The chorus of Stayin’ Alive is interesting because it actually initially resets the energy of the prechorus and relies on a low key yet catchy groove driven melody with its “whether you’re a brother or whether you’re a mother you’re stayin’ alive”.
This works well, because it gives them a chance to begin building within the context of the chorus itself as the second half gets bigger for the “ah ha ha ha stayin’ alive” lyric and melody. It’s yet another example of how simplicity can yield the biggest choruses both lyrically and musically.
Stayin’ Alive also has a great example of a post chorus in a song with the holding of the “alive” lyric to transition back into the verse or next section of the song:
Does a Song Have to Have a Chorus
With all of this talk about choruses, a fair question is does a song have to have a chorus?
The answer is absolutely no; in fact there are a lot of artists who shrug off songwriting conventions and write with a more open ended method where the song goes wherever it feels right.
In the context of singles on the other hand, or songs which artists release to get airplay and chart, it’s incredibly rare for a song to not have a chorus.
A famous example of a song which doesn’t have a chorus is Queen’s “Bohemian Rhapsody”. It’s a nearly 6 minute roller coaster ride, navigating between a capella, ballad, and head banging rock.
Despite now being one of the most famous songs of all time, ironically the song received mixed criticism and under-performed particularly in America when it was first released in 1975. The song mostly enjoyed cult success until it re-entered the mainstream thanks to its inclusion in a scene in the film Wayne’s World in 1992, and the song gained a second life, catapulting it into the practically larger-than-life reputation it has today.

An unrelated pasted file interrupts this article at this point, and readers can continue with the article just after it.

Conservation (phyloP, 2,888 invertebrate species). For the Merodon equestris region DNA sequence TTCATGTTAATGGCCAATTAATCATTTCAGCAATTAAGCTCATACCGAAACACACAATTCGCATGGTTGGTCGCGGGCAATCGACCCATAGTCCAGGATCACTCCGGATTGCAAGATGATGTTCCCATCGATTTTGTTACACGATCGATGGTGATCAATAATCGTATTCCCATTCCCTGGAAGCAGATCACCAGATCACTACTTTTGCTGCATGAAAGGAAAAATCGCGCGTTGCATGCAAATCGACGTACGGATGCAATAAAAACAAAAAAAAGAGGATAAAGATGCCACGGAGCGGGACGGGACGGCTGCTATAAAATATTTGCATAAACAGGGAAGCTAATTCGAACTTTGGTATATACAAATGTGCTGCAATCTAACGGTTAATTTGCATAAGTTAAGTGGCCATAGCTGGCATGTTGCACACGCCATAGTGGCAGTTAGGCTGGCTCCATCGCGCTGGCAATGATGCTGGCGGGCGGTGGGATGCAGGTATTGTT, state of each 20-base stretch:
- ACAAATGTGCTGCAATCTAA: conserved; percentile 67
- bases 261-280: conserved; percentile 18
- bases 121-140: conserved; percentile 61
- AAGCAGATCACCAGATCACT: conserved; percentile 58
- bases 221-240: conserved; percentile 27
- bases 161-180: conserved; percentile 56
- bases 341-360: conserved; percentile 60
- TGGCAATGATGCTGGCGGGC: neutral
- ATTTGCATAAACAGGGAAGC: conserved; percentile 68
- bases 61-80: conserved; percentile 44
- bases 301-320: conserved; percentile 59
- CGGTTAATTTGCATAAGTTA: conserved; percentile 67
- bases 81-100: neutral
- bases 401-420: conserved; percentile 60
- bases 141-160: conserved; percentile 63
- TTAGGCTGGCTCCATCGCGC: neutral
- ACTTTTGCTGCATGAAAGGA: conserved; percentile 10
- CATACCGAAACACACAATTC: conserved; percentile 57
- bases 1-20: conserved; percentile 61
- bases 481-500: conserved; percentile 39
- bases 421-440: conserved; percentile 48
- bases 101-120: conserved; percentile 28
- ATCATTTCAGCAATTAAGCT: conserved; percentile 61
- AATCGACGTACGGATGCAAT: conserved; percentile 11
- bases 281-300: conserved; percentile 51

So to again answer the question does a song have to have a chorus, it certainly does not.
That said, roughly 99% of the most popular songs of all time follow a more conventional song structure and are all built around a chorus.
How Long is a Chorus in a Song
Regarding how long is a chorus in a song, there are no hard and fast rules on length itself.
Instead, a chorus’ length should be long enough to be satisfying but not so long to overstay its welcome. The last thing you want is for the listener to get bored of the chorus (or any part of the song) at any point.
Speaking of how long is a chorus in a song, a nice mechanic to use is putting an abbreviated or shortened version of the chorus the first time it hits. This way you’re teasing that huge hook by just giving the listener a quick taste before you go back to the verse.
This leaves them wanting more so that when the full version hits on the second chorus, it’s both surprising and more satisfying.
What is the Difference Between Verse and Chorus
To again talk about the importance of dynamics in songwriting, it’s critical to know the difference between a verse and a chorus.
Lyrically, the verse is for developing the context of the song for the listener so that the chorus is more impactful for them.
Musically, we typically want to keep the energy level lowest at that verse so that the only direction we can go is up:
As this illustration (taken from my 100+ page eBook on how to write a song) demonstrates, we want to keep the energy level lowest on the verse so that the contrast during the chorus when the energy tops off is really felt by the listener.
A lot of this is done in the actual music production of the song, but on a songwriting level we can keep the energy level lower by utilizing less memorable (by comparison to the chorus) melodies.
Note that less memorable doesn’t mean bad or not catchy, it’s just in comparison to the chorus.
As mentioned before, we can also use a more complicated melody with more lyrics before we open things up in that chorus with a more simplified melody.
What is a Prechorus